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Mayors tour dump of the future
by Ian Lordon (The Low Down to Hull & Back News) Jan 31 - Feb6, 2007

Not content with hollering "not in my backyard" to a pro­posed landfill in their commu­nity, members of the Coalition Against the Danford Megadump are also promoting alternatives to burying all the waste from the Outaouais region in Alleyn and Cawood.
To that end the coalition arranged for a Jan. 19 tour of a new waste disposal facility near-ing completion in Ottawa, then invited politicians and staff from Outaouais municipalities and MRCs to come along and see it for themselves.
"We invited various people from the Outaouais to attend," coalition executive member Bob Wilson explained. "Seven of them did."
Among them were Cantley Mayor Steve Harris, Low Mayor Mike Francis, Bouchette May­or Rejean Carle, and two staff members from the municipal­ity of La Peche. The municipal representatives were joined by members of the coalition, and all were treated to a first hand look at what many believe is the future of waste disposal.

The facility is located on Trail Rd. west of Ottawa - a $27 million pilot project that, once it's up and running this spring, will turn garbage into electric­ity, inert construction material, and no emissions using a process known as plasma gasification. "It's something a bunch of us are interested at looking at," Cantley Mayor Steve Harris said.
"It looks too good to be true."
Once operational the plant will take 100 tonnes of Ottawa's household waste each day and convert it to 115,000 kilowatt hours of power, enough to light 4,500 average homes, and an in ert, glass-like material called slag.

The project is the brainchild of Plasco Energy Group, a Cana dian company led by president Rod Bryden, well known in the region as the former owner of the Ottawa Senators hockey team. Bryden pitched the project himself to his Outaouais visitors at Plasco's Kanata headquarters before they boarded a bus to tour the site.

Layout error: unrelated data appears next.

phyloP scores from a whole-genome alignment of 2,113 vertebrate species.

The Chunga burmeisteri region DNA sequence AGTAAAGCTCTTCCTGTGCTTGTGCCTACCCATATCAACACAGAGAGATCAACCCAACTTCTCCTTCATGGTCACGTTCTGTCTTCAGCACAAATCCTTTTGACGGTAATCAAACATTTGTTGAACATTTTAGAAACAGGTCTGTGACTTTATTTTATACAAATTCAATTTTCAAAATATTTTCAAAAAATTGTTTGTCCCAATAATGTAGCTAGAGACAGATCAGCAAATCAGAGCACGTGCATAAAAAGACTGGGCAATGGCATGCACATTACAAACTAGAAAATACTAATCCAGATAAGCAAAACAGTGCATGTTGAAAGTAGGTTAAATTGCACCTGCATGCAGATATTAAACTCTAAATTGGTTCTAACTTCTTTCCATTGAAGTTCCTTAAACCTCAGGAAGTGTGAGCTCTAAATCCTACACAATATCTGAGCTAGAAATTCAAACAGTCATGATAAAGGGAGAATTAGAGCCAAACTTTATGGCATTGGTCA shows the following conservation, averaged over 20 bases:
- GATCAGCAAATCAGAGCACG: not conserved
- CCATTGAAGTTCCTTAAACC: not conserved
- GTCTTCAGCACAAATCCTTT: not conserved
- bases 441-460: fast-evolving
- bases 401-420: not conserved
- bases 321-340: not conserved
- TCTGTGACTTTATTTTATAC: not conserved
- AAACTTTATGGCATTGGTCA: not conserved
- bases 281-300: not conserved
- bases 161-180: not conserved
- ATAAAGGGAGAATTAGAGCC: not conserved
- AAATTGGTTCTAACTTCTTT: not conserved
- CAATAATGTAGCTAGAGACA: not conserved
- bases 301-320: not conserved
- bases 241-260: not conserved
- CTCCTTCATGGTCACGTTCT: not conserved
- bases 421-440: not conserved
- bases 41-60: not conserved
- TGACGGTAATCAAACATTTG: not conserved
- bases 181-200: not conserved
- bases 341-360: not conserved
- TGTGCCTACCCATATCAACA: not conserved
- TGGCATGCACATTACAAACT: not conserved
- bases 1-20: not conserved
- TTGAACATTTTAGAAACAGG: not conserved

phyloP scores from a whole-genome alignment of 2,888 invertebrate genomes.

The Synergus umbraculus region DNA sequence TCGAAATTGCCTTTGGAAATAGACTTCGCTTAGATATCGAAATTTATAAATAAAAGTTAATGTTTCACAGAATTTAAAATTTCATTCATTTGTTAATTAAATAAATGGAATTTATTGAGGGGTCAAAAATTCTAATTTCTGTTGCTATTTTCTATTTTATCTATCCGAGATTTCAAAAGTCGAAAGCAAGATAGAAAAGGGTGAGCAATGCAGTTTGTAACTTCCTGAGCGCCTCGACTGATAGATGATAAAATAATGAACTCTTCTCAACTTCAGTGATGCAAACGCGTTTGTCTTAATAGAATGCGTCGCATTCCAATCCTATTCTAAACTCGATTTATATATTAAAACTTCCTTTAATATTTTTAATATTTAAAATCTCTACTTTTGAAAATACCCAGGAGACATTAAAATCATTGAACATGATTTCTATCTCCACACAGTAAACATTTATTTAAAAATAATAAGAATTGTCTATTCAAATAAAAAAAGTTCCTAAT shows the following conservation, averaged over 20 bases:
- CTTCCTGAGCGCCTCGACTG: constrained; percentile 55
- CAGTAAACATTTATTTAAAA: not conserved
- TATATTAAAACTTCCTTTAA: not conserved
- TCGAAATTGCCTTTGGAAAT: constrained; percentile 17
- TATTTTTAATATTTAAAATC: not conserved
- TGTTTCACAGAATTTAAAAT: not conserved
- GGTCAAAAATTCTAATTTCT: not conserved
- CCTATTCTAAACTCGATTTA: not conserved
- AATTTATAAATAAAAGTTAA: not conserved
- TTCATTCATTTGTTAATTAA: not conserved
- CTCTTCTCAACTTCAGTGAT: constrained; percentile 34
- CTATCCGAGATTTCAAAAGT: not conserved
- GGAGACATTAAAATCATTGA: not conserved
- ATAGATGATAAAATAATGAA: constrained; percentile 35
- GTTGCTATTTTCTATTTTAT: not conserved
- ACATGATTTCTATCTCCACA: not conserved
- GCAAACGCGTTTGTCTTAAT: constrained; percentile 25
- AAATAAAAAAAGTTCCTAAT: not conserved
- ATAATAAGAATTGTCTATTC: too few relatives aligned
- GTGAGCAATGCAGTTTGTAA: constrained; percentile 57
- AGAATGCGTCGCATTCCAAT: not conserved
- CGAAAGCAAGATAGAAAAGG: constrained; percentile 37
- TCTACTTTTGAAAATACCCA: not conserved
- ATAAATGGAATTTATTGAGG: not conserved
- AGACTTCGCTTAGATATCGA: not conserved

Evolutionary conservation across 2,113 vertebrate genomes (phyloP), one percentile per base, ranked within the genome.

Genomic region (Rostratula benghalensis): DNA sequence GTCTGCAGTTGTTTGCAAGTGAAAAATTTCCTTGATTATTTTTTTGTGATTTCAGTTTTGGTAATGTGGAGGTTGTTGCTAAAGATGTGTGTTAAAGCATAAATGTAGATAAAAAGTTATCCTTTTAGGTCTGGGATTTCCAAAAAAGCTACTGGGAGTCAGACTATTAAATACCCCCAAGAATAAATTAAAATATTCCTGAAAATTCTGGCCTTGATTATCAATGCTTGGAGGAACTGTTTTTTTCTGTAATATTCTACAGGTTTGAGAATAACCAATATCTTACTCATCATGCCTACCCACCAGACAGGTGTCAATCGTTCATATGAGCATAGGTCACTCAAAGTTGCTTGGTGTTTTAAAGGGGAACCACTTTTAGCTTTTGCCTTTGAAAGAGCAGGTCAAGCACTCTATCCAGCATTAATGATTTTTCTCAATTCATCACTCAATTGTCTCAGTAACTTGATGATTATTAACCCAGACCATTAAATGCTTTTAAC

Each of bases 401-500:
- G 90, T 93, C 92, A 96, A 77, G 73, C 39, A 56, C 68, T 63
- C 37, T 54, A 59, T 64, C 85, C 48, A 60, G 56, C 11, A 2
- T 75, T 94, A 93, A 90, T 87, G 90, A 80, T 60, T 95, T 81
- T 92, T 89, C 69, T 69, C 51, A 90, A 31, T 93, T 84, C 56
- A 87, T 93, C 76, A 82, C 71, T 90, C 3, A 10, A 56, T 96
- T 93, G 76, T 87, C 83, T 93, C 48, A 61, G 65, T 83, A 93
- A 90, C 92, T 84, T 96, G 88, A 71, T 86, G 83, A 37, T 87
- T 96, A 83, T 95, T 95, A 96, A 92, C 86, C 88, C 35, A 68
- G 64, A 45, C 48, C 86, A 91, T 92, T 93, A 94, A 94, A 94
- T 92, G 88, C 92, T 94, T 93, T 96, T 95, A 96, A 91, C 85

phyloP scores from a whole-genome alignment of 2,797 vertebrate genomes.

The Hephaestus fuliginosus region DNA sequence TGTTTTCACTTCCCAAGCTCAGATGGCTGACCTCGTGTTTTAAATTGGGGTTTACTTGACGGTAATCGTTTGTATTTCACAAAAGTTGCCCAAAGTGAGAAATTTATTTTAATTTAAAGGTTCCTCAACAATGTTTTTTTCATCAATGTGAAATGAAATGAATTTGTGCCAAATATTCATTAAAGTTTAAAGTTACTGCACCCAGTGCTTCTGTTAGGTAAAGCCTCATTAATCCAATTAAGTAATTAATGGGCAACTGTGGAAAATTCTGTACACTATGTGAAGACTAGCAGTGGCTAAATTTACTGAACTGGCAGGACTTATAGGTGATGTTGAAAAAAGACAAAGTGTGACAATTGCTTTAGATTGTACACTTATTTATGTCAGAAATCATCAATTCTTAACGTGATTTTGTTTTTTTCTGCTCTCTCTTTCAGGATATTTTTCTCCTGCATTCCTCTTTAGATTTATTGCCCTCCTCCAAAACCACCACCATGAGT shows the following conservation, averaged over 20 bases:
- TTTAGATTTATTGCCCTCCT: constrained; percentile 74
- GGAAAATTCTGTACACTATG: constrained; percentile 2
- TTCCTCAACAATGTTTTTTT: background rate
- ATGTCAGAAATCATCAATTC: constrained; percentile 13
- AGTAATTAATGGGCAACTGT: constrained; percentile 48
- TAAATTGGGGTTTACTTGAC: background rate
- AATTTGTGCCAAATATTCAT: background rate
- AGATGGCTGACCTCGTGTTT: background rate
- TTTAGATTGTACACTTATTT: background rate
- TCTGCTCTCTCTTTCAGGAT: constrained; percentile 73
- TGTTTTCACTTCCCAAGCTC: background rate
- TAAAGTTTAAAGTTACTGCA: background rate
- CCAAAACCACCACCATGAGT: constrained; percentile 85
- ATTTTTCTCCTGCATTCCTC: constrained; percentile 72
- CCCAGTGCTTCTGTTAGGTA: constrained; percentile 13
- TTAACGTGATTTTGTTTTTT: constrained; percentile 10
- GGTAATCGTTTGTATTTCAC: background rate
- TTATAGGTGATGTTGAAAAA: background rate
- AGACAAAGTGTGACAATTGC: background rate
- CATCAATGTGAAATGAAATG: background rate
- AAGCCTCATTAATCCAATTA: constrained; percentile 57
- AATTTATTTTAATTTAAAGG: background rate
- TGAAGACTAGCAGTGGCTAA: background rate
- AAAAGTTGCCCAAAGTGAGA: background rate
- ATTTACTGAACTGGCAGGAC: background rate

"It was quite a professional presentation, very well done, and it was well received," Wil son said. "The plant itself is in an advance stage of completion, all the modules were there. They plan to have it operational in March or April."
The first load of garbage the plant processes will be heated to temperatures in the thousands of degrees centigrade by plasma torches, temperatures so hot the material is reduced to ionized gas that is then processed into a synthetic fuel cleaner than nat ural gas, that fires combustion engines which produce power. The slag, the glass-like byprod uct of the process, can then be used to make cement or as a safe, non-toxic, fill.

"There are no emissions, there's no stack on the plant anywhere," Wilson said. "The electricity required for the plasma torches is about 20 per cent of what is generated by the plant, the rest is sold to Hydro Ottawa."
It's a technology Wilson and his fellow coalition members hope will win converts among decision makers on this side of the Ottawa River. A plant the same size as Plasco's Trail Rd. facility has the capacity to pro cess all the garbage produced by MRC Pontiac and MRC Val-lee-de-la-Gatineau while provid ing power and 24 full-time jobs. And if similar plants were built to serve MRC Des Collines and the city of Gatineau, it would al most certainly compromise the viability of the landfill proposed for Danford Lake.

"The landfill is based on the assumption that all the waste in the Outaouais will go there," he said. "But why would you land fill a valuable energy source with no emissions? This really is an opportunity to use the lat est technology in Canada and make the Outaouais a centre of expertise."
And if it quashes the pro posed Danford megadump along the way, no one on the coalition is likely to complain.

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